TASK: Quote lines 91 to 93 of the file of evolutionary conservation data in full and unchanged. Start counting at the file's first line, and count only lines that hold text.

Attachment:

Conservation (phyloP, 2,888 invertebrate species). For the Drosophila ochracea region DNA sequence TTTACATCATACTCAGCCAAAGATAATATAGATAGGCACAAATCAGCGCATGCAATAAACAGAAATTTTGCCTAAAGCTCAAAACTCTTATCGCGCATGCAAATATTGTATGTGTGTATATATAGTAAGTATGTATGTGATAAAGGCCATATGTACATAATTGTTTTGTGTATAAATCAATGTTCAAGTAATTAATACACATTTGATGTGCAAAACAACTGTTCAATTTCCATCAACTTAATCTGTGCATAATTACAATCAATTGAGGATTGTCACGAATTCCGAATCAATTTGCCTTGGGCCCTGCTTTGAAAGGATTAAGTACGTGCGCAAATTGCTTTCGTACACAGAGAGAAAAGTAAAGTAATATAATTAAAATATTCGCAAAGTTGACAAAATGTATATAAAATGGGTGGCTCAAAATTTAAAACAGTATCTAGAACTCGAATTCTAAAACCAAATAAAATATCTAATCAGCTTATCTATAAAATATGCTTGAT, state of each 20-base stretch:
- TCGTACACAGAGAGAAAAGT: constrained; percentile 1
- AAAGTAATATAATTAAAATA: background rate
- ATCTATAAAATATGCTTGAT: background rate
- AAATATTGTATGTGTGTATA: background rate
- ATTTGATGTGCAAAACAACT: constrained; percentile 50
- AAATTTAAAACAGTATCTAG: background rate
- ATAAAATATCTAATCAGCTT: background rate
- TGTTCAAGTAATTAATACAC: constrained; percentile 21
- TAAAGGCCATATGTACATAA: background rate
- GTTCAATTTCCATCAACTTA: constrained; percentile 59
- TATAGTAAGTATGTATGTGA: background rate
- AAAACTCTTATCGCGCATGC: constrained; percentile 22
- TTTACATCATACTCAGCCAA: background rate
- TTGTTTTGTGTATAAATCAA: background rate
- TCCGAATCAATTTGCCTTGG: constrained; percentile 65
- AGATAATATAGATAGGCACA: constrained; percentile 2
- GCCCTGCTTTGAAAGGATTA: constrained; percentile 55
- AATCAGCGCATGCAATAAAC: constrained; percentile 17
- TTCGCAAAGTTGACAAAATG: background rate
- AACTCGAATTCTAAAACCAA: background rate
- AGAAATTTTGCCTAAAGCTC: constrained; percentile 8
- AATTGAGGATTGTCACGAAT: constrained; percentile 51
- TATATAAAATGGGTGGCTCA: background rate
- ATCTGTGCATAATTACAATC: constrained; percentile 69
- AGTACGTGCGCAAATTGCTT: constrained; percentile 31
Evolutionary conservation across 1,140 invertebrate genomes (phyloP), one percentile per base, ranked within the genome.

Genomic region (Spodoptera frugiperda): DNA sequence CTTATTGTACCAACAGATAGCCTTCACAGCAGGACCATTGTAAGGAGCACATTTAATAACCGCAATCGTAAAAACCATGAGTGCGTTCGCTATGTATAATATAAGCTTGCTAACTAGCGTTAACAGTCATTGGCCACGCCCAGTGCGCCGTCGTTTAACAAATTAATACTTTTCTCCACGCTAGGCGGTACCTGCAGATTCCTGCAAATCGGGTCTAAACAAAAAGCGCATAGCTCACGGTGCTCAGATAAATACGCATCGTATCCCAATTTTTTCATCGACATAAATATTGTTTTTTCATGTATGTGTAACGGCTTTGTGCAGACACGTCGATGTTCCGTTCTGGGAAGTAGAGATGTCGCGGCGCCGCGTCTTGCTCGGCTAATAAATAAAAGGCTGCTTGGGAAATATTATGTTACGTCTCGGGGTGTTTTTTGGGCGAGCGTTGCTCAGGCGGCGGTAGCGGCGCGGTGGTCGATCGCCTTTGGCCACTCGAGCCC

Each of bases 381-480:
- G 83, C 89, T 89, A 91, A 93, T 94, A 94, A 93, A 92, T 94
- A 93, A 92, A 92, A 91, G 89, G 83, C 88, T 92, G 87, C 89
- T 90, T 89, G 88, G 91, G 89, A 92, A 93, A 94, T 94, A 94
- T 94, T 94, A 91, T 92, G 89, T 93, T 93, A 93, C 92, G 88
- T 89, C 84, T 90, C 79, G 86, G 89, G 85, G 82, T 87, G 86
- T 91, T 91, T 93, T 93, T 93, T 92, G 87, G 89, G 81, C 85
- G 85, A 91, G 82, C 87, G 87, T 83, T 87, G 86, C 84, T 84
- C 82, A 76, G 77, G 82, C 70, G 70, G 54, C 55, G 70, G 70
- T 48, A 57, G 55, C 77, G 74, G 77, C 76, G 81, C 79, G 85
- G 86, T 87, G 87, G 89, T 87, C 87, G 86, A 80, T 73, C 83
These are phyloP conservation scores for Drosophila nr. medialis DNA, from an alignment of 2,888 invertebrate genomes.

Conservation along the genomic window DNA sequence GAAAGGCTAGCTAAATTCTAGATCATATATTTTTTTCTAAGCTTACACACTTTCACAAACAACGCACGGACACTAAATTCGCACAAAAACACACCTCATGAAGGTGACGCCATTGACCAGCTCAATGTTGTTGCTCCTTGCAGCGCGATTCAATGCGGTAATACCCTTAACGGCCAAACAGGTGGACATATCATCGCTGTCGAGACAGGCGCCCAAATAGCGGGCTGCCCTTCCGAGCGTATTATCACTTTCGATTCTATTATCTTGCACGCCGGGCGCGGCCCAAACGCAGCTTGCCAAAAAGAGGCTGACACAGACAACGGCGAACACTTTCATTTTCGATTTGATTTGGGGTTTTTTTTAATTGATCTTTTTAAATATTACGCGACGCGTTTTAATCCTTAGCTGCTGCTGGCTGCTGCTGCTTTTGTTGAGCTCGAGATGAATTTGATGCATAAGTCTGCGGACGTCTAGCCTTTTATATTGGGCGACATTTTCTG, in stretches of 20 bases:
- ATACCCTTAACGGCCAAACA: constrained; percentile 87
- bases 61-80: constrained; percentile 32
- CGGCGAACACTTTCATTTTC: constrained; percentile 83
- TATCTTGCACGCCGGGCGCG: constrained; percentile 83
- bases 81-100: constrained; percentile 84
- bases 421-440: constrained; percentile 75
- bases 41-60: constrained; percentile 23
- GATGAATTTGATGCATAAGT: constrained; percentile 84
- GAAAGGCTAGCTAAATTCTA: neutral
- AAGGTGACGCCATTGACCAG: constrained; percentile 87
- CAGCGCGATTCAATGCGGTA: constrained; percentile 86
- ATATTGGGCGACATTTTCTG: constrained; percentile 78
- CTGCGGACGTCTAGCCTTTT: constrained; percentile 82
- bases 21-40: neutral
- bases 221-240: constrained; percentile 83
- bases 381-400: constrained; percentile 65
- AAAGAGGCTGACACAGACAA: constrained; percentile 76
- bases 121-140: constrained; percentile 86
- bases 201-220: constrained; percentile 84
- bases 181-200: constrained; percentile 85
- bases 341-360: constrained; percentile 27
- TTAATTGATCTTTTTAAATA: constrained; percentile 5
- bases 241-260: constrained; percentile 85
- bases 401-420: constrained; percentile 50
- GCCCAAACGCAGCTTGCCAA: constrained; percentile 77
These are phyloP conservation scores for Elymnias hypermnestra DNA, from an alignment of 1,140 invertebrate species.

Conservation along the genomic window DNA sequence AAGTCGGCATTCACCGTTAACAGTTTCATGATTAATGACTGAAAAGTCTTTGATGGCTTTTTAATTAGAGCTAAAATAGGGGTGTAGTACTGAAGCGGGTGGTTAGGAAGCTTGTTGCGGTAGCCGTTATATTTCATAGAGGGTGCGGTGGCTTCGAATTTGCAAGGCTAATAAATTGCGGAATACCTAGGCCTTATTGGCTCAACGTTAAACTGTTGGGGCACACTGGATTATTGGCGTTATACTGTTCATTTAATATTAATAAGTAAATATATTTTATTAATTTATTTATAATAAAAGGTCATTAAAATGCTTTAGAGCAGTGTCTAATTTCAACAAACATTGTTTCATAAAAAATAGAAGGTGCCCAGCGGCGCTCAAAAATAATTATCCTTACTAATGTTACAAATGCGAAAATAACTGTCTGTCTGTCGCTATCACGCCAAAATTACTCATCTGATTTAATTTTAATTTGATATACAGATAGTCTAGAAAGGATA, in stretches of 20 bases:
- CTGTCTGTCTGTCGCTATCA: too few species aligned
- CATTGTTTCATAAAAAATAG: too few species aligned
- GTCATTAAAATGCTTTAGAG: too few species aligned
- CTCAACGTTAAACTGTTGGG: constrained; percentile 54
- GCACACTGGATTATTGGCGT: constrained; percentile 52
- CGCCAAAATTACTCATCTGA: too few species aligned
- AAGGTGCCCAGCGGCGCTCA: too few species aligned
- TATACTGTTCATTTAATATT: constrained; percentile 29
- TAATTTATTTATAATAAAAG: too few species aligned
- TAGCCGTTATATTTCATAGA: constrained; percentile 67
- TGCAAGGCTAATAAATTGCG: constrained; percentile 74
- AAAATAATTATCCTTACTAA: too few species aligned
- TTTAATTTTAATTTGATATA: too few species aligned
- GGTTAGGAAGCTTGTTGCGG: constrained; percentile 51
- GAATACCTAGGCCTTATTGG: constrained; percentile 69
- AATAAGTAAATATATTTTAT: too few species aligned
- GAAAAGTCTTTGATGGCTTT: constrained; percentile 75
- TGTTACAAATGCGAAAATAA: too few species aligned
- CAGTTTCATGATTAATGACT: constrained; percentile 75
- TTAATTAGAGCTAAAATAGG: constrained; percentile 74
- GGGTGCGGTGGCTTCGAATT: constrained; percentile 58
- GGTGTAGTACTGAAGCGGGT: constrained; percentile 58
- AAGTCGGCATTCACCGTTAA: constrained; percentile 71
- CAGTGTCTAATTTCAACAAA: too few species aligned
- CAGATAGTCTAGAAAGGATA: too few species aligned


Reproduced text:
- AAGTCGGCATTCACCGTTAA: constrained; percentile 71
- CAGTGTCTAATTTCAACAAA: too few species aligned
- CAGATAGTCTAGAAAGGATA: too few species aligned